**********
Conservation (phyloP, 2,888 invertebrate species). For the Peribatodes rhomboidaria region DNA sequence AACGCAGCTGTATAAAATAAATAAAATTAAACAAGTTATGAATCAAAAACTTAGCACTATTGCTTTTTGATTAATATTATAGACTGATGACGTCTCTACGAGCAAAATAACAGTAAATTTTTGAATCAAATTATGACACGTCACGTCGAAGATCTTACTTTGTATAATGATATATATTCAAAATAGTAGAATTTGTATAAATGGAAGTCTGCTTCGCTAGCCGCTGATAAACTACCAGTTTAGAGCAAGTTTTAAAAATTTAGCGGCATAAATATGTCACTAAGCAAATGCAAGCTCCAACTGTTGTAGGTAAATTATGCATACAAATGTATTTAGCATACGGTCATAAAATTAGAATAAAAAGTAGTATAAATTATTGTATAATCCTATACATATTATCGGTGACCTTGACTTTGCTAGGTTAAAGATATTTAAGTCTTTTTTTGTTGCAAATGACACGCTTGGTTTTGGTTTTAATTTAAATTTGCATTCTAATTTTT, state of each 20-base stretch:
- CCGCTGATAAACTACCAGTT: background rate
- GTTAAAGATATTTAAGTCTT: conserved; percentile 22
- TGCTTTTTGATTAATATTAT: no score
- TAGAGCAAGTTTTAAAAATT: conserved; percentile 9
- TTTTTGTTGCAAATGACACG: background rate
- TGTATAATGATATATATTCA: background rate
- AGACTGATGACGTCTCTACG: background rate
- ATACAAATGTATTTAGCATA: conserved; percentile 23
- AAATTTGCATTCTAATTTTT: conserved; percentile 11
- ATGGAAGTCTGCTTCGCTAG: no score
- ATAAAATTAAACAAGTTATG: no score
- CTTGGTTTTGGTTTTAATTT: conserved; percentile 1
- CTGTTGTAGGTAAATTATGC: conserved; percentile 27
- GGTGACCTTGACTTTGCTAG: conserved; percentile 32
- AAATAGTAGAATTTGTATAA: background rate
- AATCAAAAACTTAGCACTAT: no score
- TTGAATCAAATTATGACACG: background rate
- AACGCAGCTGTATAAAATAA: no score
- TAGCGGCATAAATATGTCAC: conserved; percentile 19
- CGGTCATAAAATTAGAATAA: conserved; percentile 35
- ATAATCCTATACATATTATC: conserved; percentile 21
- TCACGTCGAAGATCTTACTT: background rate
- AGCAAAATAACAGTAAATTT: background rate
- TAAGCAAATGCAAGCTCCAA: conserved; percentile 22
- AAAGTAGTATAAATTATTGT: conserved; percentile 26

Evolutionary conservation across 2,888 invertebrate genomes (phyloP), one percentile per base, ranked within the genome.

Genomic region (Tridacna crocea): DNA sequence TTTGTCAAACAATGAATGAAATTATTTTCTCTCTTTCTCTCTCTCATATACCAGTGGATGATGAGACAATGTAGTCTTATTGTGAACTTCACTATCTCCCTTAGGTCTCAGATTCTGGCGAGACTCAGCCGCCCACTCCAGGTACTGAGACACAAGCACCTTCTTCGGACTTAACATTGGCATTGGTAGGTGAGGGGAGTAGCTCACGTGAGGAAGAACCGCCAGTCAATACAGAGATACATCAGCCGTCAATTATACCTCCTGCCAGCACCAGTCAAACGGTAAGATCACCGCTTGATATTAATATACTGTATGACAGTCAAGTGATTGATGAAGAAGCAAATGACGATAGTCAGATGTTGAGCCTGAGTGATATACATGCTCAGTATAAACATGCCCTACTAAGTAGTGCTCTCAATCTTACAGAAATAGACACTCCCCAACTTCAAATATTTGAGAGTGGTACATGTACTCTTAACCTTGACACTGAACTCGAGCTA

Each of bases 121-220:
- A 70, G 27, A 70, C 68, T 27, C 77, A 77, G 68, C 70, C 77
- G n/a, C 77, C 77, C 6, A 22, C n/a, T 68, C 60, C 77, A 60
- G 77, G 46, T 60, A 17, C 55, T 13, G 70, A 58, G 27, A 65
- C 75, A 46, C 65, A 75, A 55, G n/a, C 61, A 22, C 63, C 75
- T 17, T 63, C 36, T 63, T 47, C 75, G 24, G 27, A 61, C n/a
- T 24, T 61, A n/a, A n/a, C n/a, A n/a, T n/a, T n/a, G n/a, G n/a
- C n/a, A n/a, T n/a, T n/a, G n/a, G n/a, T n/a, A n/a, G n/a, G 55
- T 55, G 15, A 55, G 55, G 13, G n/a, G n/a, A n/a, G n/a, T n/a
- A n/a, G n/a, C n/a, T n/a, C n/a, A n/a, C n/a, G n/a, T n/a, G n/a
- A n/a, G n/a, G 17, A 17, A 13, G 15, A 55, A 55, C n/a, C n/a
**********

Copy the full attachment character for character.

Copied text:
Conservation (phyloP, 2,888 invertebrate species). For the Peribatodes rhomboidaria region DNA sequence AACGCAGCTGTATAAAATAAATAAAATTAAACAAGTTATGAATCAAAAACTTAGCACTATTGCTTTTTGATTAATATTATAGACTGATGACGTCTCTACGAGCAAAATAACAGTAAATTTTTGAATCAAATTATGACACGTCACGTCGAAGATCTTACTTTGTATAATGATATATATTCAAAATAGTAGAATTTGTATAAATGGAAGTCTGCTTCGCTAGCCGCTGATAAACTACCAGTTTAGAGCAAGTTTTAAAAATTTAGCGGCATAAATATGTCACTAAGCAAATGCAAGCTCCAACTGTTGTAGGTAAATTATGCATACAAATGTATTTAGCATACGGTCATAAAATTAGAATAAAAAGTAGTATAAATTATTGTATAATCCTATACATATTATCGGTGACCTTGACTTTGCTAGGTTAAAGATATTTAAGTCTTTTTTTGTTGCAAATGACACGCTTGGTTTTGGTTTTAATTTAAATTTGCATTCTAATTTTT, state of each 20-base stretch:
- CCGCTGATAAACTACCAGTT: background rate
- GTTAAAGATATTTAAGTCTT: conserved; percentile 22
- TGCTTTTTGATTAATATTAT: no score
- TAGAGCAAGTTTTAAAAATT: conserved; percentile 9
- TTTTTGTTGCAAATGACACG: background rate
- TGTATAATGATATATATTCA: background rate
- AGACTGATGACGTCTCTACG: background rate
- ATACAAATGTATTTAGCATA: conserved; percentile 23
- AAATTTGCATTCTAATTTTT: conserved; percentile 11
- ATGGAAGTCTGCTTCGCTAG: no score
- ATAAAATTAAACAAGTTATG: no score
- CTTGGTTTTGGTTTTAATTT: conserved; percentile 1
- CTGTTGTAGGTAAATTATGC: conserved; percentile 27
- GGTGACCTTGACTTTGCTAG: conserved; percentile 32
- AAATAGTAGAATTTGTATAA: background rate
- AATCAAAAACTTAGCACTAT: no score
- TTGAATCAAATTATGACACG: background rate
- AACGCAGCTGTATAAAATAA: no score
- TAGCGGCATAAATATGTCAC: conserved; percentile 19
- CGGTCATAAAATTAGAATAA: conserved; percentile 35
- ATAATCCTATACATATTATC: conserved; percentile 21
- TCACGTCGAAGATCTTACTT: background rate
- AGCAAAATAACAGTAAATTT: background rate
- TAAGCAAATGCAAGCTCCAA: conserved; percentile 22
- AAAGTAGTATAAATTATTGT: conserved; percentile 26

Evolutionary conservation across 2,888 invertebrate genomes (phyloP), one percentile per base, ranked within the genome.

Genomic region (Tridacna crocea): DNA sequence TTTGTCAAACAATGAATGAAATTATTTTCTCTCTTTCTCTCTCTCATATACCAGTGGATGATGAGACAATGTAGTCTTATTGTGAACTTCACTATCTCCCTTAGGTCTCAGATTCTGGCGAGACTCAGCCGCCCACTCCAGGTACTGAGACACAAGCACCTTCTTCGGACTTAACATTGGCATTGGTAGGTGAGGGGAGTAGCTCACGTGAGGAAGAACCGCCAGTCAATACAGAGATACATCAGCCGTCAATTATACCTCCTGCCAGCACCAGTCAAACGGTAAGATCACCGCTTGATATTAATATACTGTATGACAGTCAAGTGATTGATGAAGAAGCAAATGACGATAGTCAGATGTTGAGCCTGAGTGATATACATGCTCAGTATAAACATGCCCTACTAAGTAGTGCTCTCAATCTTACAGAAATAGACACTCCCCAACTTCAAATATTTGAGAGTGGTACATGTACTCTTAACCTTGACACTGAACTCGAGCTA

Each of bases 121-220:
- A 70, G 27, A 70, C 68, T 27, C 77, A 77, G 68, C 70, C 77
- G n/a, C 77, C 77, C 6, A 22, C n/a, T 68, C 60, C 77, A 60
- G 77, G 46, T 60, A 17, C 55, T 13, G 70, A 58, G 27, A 65
- C 75, A 46, C 65, A 75, A 55, G n/a, C 61, A 22, C 63, C 75
- T 17, T 63, C 36, T 63, T 47, C 75, G 24, G 27, A 61, C n/a
- T 24, T 61, A n/a, A n/a, C n/a, A n/a, T n/a, T n/a, G n/a, G n/a
- C n/a, A n/a, T n/a, T n/a, G n/a, G n/a, T n/a, A n/a, G n/a, G 55
- T 55, G 15, A 55, G 55, G 13, G n/a, G n/a, A n/a, G n/a, T n/a
- A n/a, G n/a, C n/a, T n/a, C n/a, A n/a, C n/a, G n/a, T n/a, G n/a
- A n/a, G n/a, G 17, A 17, A 13, G 15, A 55, A 55, C n/a, C n/a